"I want to say I am, but I'm not," Bradley told Cubs.com.
Bradley has not spoken to the media in at least a week. He spoke to Cubs.com because it is affiliated with the Cubs' organization, the Web site said.
Speaking of the fourth estate, the at-times-volatile Bradley accused Chicago's media of trying to make him "snap," a remark that comes on the heels of his ejection for arguing a called third strike during his April 16 pinch-hitting appearance, and the subsequent two-game suspension for making contact with umpire Larry Vanover.
"I'm just not into negativity," he said. "I can see already I'm going to be that guy that since nothing else is going on in here, 'We're going to harp on Bradley all year and see if we can get him to snap.' I'm not going to go for it. You can't get a good story if I don't talk to [the media]. You'll make something up, like you always do."
"If I talk to you, you're going to make something up, and if I don't talk to you, you're going to make something up. So just go ahead and make something up and leave me out of it."
Rather than serve the suspension while he recuperates, Bradley has appealed, telling manager Lou Piniella it's a matter of "principle." Bradley doesn't believe he made contact with Vanover and told Cubs.com that "they need a forensic scientist to find a frame that shows I touched him with the bill of my helmet."
Meanwhile, the Cubs might have to put Bradley on the 15-day disabled list this weekend if he doesn't show signs of being ready to play regularly.
"When he's 100 percent, I'll put him out there," Piniella said Thursday, one day after Bradley played right field for the first time in more than a week. "Until then, I'll use [Reed] Johnson and [Micah] Hoffpauir in the outfield."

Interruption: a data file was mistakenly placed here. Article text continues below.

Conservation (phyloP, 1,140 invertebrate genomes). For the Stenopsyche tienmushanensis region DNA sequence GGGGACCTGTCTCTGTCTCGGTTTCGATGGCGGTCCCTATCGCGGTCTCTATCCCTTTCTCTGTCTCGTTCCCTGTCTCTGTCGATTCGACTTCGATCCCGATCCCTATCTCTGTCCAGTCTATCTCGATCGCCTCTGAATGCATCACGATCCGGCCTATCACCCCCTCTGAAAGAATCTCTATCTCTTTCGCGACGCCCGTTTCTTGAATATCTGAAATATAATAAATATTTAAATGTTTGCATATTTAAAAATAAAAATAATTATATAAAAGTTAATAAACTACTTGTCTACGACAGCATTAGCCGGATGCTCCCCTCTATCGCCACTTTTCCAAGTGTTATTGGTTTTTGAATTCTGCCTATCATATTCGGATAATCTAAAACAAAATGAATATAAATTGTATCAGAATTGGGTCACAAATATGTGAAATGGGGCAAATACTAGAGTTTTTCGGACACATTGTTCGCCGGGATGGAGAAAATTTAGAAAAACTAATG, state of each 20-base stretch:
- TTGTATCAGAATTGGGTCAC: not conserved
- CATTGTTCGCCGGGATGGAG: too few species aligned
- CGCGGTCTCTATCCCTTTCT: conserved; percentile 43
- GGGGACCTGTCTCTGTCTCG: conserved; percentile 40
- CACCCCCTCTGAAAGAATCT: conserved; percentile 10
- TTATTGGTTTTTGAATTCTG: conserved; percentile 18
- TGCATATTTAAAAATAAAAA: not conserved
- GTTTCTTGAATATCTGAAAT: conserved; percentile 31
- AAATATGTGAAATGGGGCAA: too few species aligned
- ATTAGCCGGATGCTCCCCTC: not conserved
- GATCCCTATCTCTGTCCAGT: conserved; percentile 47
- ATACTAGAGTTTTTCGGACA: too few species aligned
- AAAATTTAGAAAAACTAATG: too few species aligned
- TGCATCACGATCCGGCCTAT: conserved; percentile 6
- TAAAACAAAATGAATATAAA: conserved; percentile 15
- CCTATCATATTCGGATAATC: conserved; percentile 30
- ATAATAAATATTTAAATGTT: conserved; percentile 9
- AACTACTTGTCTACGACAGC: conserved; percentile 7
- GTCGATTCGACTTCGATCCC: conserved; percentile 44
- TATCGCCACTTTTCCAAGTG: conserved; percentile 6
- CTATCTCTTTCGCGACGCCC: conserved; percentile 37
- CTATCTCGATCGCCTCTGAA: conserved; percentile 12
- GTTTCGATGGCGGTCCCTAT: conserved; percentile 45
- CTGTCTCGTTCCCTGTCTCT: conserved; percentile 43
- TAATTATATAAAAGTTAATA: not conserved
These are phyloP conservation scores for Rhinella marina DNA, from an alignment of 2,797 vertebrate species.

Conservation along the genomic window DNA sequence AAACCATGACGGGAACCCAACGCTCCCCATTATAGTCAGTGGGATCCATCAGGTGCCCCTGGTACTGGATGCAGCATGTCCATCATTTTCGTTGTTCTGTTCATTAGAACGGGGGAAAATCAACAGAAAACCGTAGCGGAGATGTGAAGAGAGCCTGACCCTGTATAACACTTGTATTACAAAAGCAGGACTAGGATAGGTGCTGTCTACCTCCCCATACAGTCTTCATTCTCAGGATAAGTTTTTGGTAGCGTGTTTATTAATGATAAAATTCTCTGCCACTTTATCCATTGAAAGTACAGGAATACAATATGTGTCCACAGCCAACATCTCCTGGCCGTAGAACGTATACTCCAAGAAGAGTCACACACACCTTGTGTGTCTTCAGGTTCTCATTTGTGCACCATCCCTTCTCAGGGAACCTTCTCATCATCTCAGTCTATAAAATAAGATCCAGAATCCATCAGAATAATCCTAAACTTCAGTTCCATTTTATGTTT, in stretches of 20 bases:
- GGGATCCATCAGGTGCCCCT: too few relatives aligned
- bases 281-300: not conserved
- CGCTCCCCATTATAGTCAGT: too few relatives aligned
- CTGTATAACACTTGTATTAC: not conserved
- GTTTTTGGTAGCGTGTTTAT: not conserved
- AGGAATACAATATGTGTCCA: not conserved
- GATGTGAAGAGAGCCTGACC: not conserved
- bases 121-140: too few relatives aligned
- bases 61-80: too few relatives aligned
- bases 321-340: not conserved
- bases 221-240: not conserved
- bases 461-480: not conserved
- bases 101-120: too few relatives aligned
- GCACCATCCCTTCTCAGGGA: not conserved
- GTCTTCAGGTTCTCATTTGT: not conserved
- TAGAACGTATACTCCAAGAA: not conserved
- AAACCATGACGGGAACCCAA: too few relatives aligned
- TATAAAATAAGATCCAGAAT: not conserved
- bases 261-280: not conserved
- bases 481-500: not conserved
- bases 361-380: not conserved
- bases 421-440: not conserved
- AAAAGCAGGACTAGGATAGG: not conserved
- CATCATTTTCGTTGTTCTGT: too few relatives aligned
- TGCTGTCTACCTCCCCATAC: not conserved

Despite Bradley's long history of serious injuries, the Cubs signed the switch-hitter to a three-year, $30 million contract during the offseason to bat cleanup and provide balance to what had been a predominantly right-handed lineup.
"I don't play people unless they're totally healthy," Piniella said. "When I get him out there, I expect him to run hard and play hard the way he always has."
When Bradley does return, he'll be dropped from cleanup to the No. 6 spot, Piniella said, "where he might be a little more comfortable."
Piniella said Bradley would be available to pinch hit.
Bradley had only one hit in the season's first week before suffering the groin injury April 12 at Milwaukee. After going hitless in two pinch-hitting appearances, he returned to right field Wednesday and went 0-for-4 with three strikeouts.
The one time he did hit a grounder, he didn't run to first base and was out even though the ball was bobbled. He was booed repeatedly throughout the 3-0 loss to Cincinnati.
A career .280 hitter, Bradley is batting .043 this season. He's 1-for-23 and has struck out seven times.
Information from The Associated Press was used in this report.